The Times of London called her “The Blind Enchantress” – Austrian composer and musician Maria Theresia von Paradis (1759 – 1824), who hobnobbed with Maria Antoinette and George III, inspired works by Mozart, Salieri, and Haydn, and dazzled audiences with her singing and piano playing – all while completely blind!
One of our springtime concerts by our Heifetz Ensemble in Residence was titled “Mystics, Muses, and Mothers,” devoted to works either written or inspired by notable women, both real and fictional. HEIRee and Violinist Yezu Woo led off the concert with a pair of works by Austrian composers separated by more than two centuries. Beginning with the affecting Siciiienne by one of the most fascinating female artists of the 18th century – the blind composer, pianist, singer, and socialite Maria Theresia von Paradis. Yezu is joined in this performance by pianist Michel-Alexandre Broekaert.
Next on Yezu’s Austrian playlist was one of the most captivating melodies ever to come from the pen of Austo-American composer Erich Wolfgang Korngold. As the New York Times puts it, “You can count Korngold (1897-1957) among the artists whose fame has ebbed and flowed over the past century—swept up in the tides of academic taste, the rise and fall of governments, and the willingness of opera companies to think beyond familiar classics.” Korngold’s music and reputation is on an upswing of late, and “Marietta’s Lied” (the violin-and-piano version) is a wonderful introduction to the composer’s “whole Viennese sound spectrum beginning with late Mahler, early Berg, which Korngold certainly serves but absolutely proves his own individuality in every note.”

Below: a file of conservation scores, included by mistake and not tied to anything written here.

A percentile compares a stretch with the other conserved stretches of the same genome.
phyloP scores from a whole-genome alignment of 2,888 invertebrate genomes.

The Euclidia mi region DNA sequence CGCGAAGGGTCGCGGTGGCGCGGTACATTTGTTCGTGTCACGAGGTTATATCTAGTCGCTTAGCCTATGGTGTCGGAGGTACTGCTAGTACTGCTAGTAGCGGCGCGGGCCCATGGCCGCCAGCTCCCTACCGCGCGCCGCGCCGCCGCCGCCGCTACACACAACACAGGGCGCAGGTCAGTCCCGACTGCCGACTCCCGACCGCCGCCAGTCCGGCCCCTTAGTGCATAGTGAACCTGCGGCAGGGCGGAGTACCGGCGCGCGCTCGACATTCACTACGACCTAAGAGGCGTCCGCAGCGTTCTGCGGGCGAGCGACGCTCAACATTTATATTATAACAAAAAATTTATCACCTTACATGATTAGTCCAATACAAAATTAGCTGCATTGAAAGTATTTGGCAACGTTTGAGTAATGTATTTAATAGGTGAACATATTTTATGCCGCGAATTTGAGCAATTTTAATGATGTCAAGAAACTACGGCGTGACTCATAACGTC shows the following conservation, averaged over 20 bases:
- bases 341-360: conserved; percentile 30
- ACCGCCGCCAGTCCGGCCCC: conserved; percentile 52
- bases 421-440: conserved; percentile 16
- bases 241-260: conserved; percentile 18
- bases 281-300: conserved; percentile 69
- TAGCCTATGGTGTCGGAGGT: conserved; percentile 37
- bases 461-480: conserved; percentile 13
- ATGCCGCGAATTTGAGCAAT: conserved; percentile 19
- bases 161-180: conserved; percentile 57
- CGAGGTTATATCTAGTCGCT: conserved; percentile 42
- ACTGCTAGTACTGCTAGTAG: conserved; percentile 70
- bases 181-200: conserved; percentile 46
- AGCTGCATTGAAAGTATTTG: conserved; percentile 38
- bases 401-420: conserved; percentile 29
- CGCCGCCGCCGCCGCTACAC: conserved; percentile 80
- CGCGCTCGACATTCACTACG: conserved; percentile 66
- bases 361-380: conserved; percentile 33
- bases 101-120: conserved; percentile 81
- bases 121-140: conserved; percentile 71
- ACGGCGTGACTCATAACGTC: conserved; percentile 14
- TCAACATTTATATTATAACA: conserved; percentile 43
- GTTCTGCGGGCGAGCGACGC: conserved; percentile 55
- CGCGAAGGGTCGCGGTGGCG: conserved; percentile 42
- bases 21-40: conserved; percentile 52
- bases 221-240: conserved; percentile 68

Soprano Marlis Petersen and tenor Jonas Kaufman singing “Glück, das mir verlieb,” (“Joy, that near to me remained,”) from a recent production of Korngold’s opera Die Tot Stadt, which has enjoyed a remarkable renaissance in stagings in the past few years.